“This tea, young man, is getting colder, so you’d better step in here right smartish and get your arse sat down!” I blinked, surprised, at the man, before shuffling into the rounded “room” as meekly as a chastised schoolboy.

Already bowed down, it was a small effort to get my rear to reach the ground upon which I sat down as quickly and with as much dignity as I could muster in such an unprecedented situation. Placing my hat carefully close-by, I regarded the fellow sat opposite me as he peevishly poured tea into a pair of chipped but antiquated china cups, sat upon a similar pair of fussy saucers which I was sure would be perfectly at home in the cabinet of a darling old woman.

He finished his pouring delicately, and with all the grace of a portly old man, shoved my own saucer-and-cup over to my side of the table, spilling a few drops on its way. Placing the teapot, and its cosy, to one side, he picked up his own china cup and sipped, delicately, at the liquid within, a single digit sticking out to the side as he wrinkled his nose in concentration.

I was full of curiosity about this strange man, clad as he was in a hunting weskit, a jersey decorated with those diamond patterns so often found in old uncles, and a single, quivering monocle, which sat precariously balanced in his right eye socket, but I felt reluctant to express my desire for knowledge until he had drank his fill of the tea.

And anyway, he seemed a little formidable, and certainly not a man to cross; so I picked up my own delicate china cup and tasted, albeit warily, the amber liquid inside.

Wrinkling my nose at the lack of milk, for I had always been one to “ruin” a good tea with far too much milk, in my mother’s eyes, I was mildly surprised to find that it didn’t taste as bad as I predicted. Indeed, it was almost palatable, and I finished off the rest of the brew with as much gusto as I could muster, knowing that the man’s eye lay upon me, regarding my reactions carefully.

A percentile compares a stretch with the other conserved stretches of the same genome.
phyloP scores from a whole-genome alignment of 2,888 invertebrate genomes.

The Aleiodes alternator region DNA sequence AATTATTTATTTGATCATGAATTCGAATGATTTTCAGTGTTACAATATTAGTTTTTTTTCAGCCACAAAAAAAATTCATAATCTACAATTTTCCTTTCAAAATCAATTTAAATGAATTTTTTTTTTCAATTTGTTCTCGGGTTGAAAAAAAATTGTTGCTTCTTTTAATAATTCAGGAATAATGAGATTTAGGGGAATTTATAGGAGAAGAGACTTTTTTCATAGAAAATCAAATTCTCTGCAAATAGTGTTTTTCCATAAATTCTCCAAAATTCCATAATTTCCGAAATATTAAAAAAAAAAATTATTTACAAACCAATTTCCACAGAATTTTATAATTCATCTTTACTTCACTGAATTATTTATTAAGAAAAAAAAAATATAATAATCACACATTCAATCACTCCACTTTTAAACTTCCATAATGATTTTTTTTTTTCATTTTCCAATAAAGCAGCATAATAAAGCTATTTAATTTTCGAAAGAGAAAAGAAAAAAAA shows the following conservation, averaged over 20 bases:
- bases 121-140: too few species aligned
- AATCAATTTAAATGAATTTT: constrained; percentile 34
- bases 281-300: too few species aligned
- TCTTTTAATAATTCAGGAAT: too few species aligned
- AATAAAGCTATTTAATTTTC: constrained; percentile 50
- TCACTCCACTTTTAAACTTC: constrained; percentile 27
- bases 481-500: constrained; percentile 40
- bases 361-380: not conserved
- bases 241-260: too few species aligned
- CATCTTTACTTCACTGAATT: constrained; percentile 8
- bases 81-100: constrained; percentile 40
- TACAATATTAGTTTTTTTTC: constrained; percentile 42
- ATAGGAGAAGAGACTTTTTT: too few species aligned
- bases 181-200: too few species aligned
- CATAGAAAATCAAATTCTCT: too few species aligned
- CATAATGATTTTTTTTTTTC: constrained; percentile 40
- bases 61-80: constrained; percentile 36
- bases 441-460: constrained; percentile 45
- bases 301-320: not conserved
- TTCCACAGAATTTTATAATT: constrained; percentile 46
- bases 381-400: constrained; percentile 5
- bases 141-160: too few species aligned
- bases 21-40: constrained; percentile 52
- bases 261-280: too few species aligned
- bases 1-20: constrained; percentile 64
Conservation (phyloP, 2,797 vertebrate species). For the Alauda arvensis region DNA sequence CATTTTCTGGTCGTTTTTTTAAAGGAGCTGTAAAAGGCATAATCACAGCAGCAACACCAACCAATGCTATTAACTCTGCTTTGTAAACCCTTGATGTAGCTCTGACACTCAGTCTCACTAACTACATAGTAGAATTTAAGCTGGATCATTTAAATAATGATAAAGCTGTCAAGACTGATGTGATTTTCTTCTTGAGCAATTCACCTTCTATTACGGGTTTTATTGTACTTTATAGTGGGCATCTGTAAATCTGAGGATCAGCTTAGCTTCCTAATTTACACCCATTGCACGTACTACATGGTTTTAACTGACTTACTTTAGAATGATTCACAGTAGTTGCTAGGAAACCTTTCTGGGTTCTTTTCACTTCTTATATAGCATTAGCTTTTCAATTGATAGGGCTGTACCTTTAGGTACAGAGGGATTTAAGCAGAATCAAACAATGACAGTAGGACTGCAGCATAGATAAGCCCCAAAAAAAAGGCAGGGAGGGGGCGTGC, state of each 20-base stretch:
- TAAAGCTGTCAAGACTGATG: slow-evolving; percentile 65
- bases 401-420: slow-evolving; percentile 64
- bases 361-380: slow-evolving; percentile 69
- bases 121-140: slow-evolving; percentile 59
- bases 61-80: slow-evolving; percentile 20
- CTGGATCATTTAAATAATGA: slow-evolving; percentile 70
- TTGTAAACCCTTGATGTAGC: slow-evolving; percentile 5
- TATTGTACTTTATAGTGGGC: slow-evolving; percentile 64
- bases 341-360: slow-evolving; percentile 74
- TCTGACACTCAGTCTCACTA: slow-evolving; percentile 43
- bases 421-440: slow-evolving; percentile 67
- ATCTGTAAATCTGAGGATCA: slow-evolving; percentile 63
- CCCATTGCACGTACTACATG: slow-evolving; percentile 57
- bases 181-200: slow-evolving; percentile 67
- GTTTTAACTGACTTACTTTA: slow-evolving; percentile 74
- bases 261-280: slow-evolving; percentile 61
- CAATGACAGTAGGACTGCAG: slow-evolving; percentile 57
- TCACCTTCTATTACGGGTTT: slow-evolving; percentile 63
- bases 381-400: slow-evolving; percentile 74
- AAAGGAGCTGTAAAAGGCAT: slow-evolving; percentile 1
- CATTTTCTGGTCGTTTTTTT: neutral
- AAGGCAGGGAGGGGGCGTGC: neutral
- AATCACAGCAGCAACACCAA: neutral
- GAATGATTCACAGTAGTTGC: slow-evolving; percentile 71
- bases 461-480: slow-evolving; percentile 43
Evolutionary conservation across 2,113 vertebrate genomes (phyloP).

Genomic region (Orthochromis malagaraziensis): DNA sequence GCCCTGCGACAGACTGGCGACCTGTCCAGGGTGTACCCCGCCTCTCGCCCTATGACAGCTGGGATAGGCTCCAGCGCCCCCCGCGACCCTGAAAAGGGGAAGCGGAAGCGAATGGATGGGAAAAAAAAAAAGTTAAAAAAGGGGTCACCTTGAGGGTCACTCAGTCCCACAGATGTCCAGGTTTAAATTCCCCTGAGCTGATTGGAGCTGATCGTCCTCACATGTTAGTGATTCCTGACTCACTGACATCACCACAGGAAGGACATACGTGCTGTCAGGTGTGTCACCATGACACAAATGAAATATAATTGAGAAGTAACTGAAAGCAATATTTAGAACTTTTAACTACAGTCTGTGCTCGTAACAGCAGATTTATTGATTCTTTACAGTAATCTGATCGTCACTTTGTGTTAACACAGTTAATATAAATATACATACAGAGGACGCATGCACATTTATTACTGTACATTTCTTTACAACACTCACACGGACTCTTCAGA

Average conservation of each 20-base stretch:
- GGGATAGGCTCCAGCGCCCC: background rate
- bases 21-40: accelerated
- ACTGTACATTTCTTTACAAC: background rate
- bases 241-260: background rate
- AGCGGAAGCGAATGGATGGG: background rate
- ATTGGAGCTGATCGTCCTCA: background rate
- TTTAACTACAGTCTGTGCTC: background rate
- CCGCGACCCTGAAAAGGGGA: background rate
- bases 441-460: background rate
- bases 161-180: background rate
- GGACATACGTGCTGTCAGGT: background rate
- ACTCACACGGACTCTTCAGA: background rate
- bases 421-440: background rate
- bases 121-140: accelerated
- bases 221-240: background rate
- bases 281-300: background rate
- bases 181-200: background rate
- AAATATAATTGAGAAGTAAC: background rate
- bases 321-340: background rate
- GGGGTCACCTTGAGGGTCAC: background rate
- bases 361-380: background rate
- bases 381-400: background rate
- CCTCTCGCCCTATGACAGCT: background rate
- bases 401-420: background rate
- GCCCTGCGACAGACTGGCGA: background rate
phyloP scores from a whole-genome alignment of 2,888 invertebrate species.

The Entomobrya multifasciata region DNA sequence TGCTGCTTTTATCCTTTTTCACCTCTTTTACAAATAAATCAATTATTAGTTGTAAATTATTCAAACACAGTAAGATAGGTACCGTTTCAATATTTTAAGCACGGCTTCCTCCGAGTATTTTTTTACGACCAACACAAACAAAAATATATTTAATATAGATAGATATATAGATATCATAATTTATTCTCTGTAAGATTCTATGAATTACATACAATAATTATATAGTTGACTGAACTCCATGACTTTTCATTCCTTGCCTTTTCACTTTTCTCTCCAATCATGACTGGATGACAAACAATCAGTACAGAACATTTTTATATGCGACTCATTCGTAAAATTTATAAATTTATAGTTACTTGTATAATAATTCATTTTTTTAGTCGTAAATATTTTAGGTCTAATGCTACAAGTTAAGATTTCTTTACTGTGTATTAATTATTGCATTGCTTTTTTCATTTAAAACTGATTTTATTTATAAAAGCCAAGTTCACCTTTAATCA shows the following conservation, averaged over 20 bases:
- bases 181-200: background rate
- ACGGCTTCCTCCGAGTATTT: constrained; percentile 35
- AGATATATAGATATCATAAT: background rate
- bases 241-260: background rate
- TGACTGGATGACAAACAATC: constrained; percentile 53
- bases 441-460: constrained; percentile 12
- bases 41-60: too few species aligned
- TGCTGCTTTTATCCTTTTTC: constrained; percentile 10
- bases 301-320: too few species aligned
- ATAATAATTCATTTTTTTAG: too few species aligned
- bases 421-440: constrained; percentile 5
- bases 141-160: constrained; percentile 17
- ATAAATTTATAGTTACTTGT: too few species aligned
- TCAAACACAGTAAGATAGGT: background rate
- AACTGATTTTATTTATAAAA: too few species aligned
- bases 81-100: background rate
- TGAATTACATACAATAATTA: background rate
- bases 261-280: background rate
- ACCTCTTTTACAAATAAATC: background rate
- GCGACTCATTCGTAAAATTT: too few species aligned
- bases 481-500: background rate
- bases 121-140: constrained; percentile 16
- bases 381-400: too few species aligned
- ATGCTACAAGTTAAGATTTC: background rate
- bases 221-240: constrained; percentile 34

“I’m sure you’re wondering why I summoned you down here, right lad?” He put down his cup, and took the monocle from his eye, removing a small cleaning rag from the topmost left pocket of his weskit and proceeding to polish the glass with the utmost care, all the while keeping an eye on me.

I found these simple actions to be quite disconcerting, to say the least, but I attempted to ignore my feelings and formulate some sort of conversationary answer.

“Aye, sirrah, ‘tis true, I was indeed wondering why I was summoned in such a way to this…” I paused, searching for a suitable description for the hole which I found myself in. “This delightfully characterful setting…” I trailed off, unsure of where he wished the conversation to go.

“Well boy,” He replied, shortly. “You’re a writer, aye?” I nodded my assent as he placed the well-polished monocle back in his eye socket, blinked once then sighed.
“To be truthful, we, and when I say we, I mean the members of the Eternal Cult of the Great Old Ones and Cthulhu, and myself, their, ah, go-between in the world of the public… Well, we dislike the area of study which you have taken upon yourself to, well, study, lad. You’re meddlin’ in deep hoodoo here, boy. It’s dangerous for sure. And so, I,” At this, he paused, smiled and tipped his violet bowler hat at me, “am the chosen acolyte through whom the news shall be relayed to yourself…” he straightened up, and cleared his throat pompously, no doubt readying himself for the final words he knew he must utter.

“If you don’t cease, desist and otherwise stop all research into the Great Old Ones, you’ll be killed.” A grim smile settled on his face at this, and my own eyes widened in shock.